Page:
A class of drugs called beta-blockers should no longer be used as routine to treat high blood pressure, says the NHS drugs watchdog for England and Wales.
Around 40% of adults have high blood pressure
Other drugs are better at treating the condition, also known as hypertension, which affects 40% of adults, it says.
The guidance from the National Institute for Health and Clinical Excellence says using beta-blockers can also increase the risk of diabetes.
But patients on the drugs are urged to keep taking them until seeing their GP.
The guidance, developed in conjunction with the British Hypertension Society, is an update of NICE guidance published in 2004 - but only the section on drugs for managing hypertension has been republished.
The hypertension guidance was not due for an update until 2009 but new research prompted NICE to take a fresh look.
In 2004 a large trial was stopped early because the results with newer drugs to lower blood pressure were so good.
About 40% of adults in England and Wales have hypertension and in 2001, the NHS funded 90 million prescriptions for drugs which lower blood pressure.
Two million people in the UK are currently treated with Beta-blockers for hypertension.
The drugs are also used to treat heart failure and angina and should still be used for these problems.
But NICE now says the evidence suggests they perform less well than other drugs in treating high blood pressure, particularly in the elderly, and there is increasing evidence that they carry an "unacceptable risk" of provoking type 2 diabetes.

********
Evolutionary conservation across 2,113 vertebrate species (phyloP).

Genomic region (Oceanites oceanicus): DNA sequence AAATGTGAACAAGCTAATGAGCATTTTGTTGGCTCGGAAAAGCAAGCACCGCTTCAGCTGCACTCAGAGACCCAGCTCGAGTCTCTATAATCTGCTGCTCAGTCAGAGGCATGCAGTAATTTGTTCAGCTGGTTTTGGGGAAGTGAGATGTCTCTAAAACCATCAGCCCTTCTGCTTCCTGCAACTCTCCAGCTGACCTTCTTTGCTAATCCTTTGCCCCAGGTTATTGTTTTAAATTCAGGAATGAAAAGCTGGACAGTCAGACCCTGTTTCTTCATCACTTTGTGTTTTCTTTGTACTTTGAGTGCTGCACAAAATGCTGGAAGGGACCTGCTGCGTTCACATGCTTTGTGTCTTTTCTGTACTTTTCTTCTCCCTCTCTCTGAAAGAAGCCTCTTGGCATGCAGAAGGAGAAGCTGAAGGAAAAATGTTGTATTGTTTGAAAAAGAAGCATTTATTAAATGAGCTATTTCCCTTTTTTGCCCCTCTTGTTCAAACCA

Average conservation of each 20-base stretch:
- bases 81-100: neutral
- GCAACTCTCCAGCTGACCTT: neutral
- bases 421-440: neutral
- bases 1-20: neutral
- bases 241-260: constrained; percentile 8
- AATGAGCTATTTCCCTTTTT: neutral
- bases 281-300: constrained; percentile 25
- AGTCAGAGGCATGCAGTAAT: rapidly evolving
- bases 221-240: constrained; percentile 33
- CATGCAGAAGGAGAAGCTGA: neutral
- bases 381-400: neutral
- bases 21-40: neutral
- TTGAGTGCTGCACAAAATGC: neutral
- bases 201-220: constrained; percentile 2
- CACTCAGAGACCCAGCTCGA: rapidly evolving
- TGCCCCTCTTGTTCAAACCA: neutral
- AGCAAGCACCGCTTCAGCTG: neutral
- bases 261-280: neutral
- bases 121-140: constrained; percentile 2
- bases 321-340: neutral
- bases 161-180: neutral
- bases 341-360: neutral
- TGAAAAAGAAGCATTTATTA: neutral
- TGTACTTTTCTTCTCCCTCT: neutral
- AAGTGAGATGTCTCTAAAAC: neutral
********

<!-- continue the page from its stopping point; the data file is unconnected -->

Instead doctors should use another class of drugs, adding in different ones if a patient's blood pressure remains high, it says.
Black patients of any age or patients aged over 55 in all other ethnic groupings should be treated with a class of drugs called calcium channel blockers or drugs called diuretics.
If a person's blood pressure remains too high - the target is 140/90mmHg - they can take a second group of drugs called ACE inhibitors and if they need further treatment the GP can add whichever of the three the person has yet to take.
In patients under 55, first drug should be an ACE inhibitor, followed by a calcium channel blocker or a diuretic, then all three
In patients over 55, or black patients, first choice should be a calcium channel blocker or diuretic, followed by an ACE inhibitor, and then all three if necessary
Beta-blockers should no longer be used for hypertension except in patients who need them for other reasons such as heart failure
Patients under the age of 55 years should start treatment with an ACE inhibitor.
Professor Peter Littlejohns, clinical and public health director at NICE, said: "It is unusual for NICE to consider reviewing its guidance ahead of its planned review date. In this case, however, because significant new data became available, we took the decision to consider that data as part of a limited review."
Experts were quick to advise patients not to stop taking their medication and said a discussion should be undertaken with their GP at their next routine appointment.
Dr Mark Davis, a GP in Leeds and member of the guideline development group, said: "The most important thing is that we reduce the blood pressure and that's more important than the medication used.
"This guidance clarifies the best treatment options. But this is not an emergency."
Professor Graham MacGregor, chairman of the Blood Pressure Association, said: "High blood pressure is the most important preventable cause of death and disability in the UK.
"This is a major step forward. There are several million people on beta-blockers, but no one should stop their medication without advice.
"Probably 70 to 80%, over the course of the next year will be switched [to a newer drug] but it's not a panic situation."